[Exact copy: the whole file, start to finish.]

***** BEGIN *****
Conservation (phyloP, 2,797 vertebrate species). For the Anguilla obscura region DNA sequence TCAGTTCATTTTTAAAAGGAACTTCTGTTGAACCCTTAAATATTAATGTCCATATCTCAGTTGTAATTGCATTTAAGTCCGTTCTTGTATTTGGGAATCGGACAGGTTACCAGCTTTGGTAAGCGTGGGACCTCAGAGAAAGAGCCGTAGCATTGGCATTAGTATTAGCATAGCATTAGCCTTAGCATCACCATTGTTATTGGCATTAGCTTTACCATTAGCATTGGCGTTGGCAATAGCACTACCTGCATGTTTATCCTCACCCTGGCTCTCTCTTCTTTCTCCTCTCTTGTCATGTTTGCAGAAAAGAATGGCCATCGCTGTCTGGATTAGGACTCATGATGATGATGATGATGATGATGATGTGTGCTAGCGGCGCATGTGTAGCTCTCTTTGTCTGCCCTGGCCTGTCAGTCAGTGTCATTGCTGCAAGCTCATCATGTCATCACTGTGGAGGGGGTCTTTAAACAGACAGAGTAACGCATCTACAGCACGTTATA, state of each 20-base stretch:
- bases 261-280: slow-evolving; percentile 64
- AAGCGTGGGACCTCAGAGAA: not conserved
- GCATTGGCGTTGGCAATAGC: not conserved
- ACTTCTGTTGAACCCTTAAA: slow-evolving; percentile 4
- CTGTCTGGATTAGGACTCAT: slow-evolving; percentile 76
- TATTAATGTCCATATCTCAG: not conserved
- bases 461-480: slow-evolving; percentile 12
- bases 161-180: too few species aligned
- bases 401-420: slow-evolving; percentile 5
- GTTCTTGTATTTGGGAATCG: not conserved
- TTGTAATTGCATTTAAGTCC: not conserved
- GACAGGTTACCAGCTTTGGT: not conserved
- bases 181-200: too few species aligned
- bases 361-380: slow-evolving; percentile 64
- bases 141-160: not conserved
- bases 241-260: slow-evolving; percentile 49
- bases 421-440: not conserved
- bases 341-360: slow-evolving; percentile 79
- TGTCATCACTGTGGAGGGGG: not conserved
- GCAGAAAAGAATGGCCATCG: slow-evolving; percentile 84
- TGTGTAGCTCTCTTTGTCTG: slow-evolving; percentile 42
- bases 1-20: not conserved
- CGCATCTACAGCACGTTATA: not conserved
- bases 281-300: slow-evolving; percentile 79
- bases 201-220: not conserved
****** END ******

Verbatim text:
Conservation (phyloP, 2,797 vertebrate species). For the Anguilla obscura region DNA sequence TCAGTTCATTTTTAAAAGGAACTTCTGTTGAACCCTTAAATATTAATGTCCATATCTCAGTTGTAATTGCATTTAAGTCCGTTCTTGTATTTGGGAATCGGACAGGTTACCAGCTTTGGTAAGCGTGGGACCTCAGAGAAAGAGCCGTAGCATTGGCATTAGTATTAGCATAGCATTAGCCTTAGCATCACCATTGTTATTGGCATTAGCTTTACCATTAGCATTGGCGTTGGCAATAGCACTACCTGCATGTTTATCCTCACCCTGGCTCTCTCTTCTTTCTCCTCTCTTGTCATGTTTGCAGAAAAGAATGGCCATCGCTGTCTGGATTAGGACTCATGATGATGATGATGATGATGATGATGTGTGCTAGCGGCGCATGTGTAGCTCTCTTTGTCTGCCCTGGCCTGTCAGTCAGTGTCATTGCTGCAAGCTCATCATGTCATCACTGTGGAGGGGGTCTTTAAACAGACAGAGTAACGCATCTACAGCACGTTATA, state of each 20-base stretch:
- bases 261-280: slow-evolving; percentile 64
- AAGCGTGGGACCTCAGAGAA: not conserved
- GCATTGGCGTTGGCAATAGC: not conserved
- ACTTCTGTTGAACCCTTAAA: slow-evolving; percentile 4
- CTGTCTGGATTAGGACTCAT: slow-evolving; percentile 76
- TATTAATGTCCATATCTCAG: not conserved
- bases 461-480: slow-evolving; percentile 12
- bases 161-180: too few species aligned
- bases 401-420: slow-evolving; percentile 5
- GTTCTTGTATTTGGGAATCG: not conserved
- TTGTAATTGCATTTAAGTCC: not conserved
- GACAGGTTACCAGCTTTGGT: not conserved
- bases 181-200: too few species aligned
- bases 361-380: slow-evolving; percentile 64
- bases 141-160: not conserved
- bases 241-260: slow-evolving; percentile 49
- bases 421-440: not conserved
- bases 341-360: slow-evolving; percentile 79
- TGTCATCACTGTGGAGGGGG: not conserved
- GCAGAAAAGAATGGCCATCG: slow-evolving; percentile 84
- TGTGTAGCTCTCTTTGTCTG: slow-evolving; percentile 42
- bases 1-20: not conserved
- CGCATCTACAGCACGTTATA: not conserved
- bases 281-300: slow-evolving; percentile 79
- bases 201-220: not conserved